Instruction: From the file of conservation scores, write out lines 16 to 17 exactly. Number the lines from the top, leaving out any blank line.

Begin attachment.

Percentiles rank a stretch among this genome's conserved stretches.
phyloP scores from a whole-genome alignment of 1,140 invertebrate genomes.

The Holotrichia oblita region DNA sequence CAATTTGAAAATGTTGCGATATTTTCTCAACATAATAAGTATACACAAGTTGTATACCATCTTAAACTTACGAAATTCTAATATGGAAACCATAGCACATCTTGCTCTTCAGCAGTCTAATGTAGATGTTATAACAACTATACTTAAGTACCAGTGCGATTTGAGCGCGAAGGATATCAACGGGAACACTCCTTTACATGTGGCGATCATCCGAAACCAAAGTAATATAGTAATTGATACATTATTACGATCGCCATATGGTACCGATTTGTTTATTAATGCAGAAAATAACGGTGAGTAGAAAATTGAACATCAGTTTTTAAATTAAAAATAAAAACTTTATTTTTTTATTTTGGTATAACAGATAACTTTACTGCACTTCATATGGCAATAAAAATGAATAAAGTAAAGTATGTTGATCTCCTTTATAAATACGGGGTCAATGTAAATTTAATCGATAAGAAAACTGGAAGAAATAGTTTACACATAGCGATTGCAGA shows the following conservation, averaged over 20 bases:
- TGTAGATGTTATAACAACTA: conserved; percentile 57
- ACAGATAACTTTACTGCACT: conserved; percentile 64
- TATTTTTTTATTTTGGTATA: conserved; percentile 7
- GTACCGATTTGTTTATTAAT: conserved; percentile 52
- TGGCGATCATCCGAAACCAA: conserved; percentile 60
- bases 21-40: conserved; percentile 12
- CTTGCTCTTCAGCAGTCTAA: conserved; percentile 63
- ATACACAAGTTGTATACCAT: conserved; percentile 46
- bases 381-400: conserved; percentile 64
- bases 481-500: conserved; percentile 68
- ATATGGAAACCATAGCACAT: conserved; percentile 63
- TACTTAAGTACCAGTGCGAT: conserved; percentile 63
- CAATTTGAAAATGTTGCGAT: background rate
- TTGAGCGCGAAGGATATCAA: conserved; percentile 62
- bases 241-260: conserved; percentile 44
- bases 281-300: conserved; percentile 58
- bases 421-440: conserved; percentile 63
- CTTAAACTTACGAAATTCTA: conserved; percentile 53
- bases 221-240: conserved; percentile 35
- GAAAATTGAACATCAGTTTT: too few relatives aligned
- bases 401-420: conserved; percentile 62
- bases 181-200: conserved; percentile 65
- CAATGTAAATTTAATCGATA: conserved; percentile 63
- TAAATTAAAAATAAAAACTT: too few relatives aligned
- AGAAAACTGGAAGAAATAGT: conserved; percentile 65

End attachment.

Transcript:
- CAATTTGAAAATGTTGCGAT: background rate
- TTGAGCGCGAAGGATATCAA: conserved; percentile 62